Older drivers do not have a high crash risk--a replication of low mileage bias

Accid Anal Prev. 2006 May;38(3):574-8. doi: 10.1016/j.aap.2005.12.002. Epub 2006 Jan 19.


The widespread claim that older drivers are overly involved in crashes has apparent support from crash data, especially when distance travelled is used as the exposure measure. However, independent of age, drivers travelling more kilometres will typically have lower crash rates per kilometre than those driving fewer kilometres. This paper uses Dutch travel survey data from a large sample of respondents to confirm previous research findings concerning the association between annual mileages driven and crash involvement. When the crash rates of drivers of different ages were compared after being matched for yearly driving distance, most drivers aged 75 years and above were indicatively safer than all other drivers. Only older drivers travelling less than 3000 km per year (just over 10% of all older drivers in the survey) gave any indication of elevated crash rates.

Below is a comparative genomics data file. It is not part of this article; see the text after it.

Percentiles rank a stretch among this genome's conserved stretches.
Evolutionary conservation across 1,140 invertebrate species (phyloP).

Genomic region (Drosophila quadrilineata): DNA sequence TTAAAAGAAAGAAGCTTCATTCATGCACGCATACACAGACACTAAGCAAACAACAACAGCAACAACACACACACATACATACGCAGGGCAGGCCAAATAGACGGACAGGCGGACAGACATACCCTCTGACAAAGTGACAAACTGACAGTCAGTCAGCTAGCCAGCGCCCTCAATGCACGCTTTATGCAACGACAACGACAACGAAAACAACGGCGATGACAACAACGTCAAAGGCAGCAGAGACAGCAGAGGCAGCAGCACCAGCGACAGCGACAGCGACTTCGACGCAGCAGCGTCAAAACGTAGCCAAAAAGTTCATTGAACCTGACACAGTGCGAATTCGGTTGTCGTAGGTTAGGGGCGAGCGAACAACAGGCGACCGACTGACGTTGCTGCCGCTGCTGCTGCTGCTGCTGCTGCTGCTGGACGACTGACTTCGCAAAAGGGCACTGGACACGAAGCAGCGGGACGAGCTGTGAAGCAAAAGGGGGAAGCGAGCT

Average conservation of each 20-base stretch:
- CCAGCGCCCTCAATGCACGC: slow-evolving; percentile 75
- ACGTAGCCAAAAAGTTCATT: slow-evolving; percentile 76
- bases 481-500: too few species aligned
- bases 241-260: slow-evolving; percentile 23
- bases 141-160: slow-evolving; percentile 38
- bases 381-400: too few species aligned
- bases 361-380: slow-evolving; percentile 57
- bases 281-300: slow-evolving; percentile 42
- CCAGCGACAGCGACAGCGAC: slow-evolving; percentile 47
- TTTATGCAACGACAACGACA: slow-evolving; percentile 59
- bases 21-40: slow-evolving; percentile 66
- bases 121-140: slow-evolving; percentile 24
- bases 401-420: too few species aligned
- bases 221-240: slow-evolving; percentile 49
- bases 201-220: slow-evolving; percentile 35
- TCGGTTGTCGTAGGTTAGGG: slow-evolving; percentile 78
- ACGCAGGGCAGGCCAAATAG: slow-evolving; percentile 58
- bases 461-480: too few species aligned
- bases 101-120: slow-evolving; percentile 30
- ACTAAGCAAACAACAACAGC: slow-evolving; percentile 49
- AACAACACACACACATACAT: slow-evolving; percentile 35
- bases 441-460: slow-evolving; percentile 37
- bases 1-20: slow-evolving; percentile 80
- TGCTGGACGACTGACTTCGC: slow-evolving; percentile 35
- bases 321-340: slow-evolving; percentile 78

MeSH terms

  • Accidents, Traffic / statistics & numerical data*
  • Age Factors
  • Aged
  • Aged, 80 and over
  • Automobile Driving*
  • Data Collection
  • Female
  • Geography
  • Humans
  • Male
  • Netherlands / epidemiology
  • Risk Assessment*
  • Risk Factors
  • Safety*
  • Travel*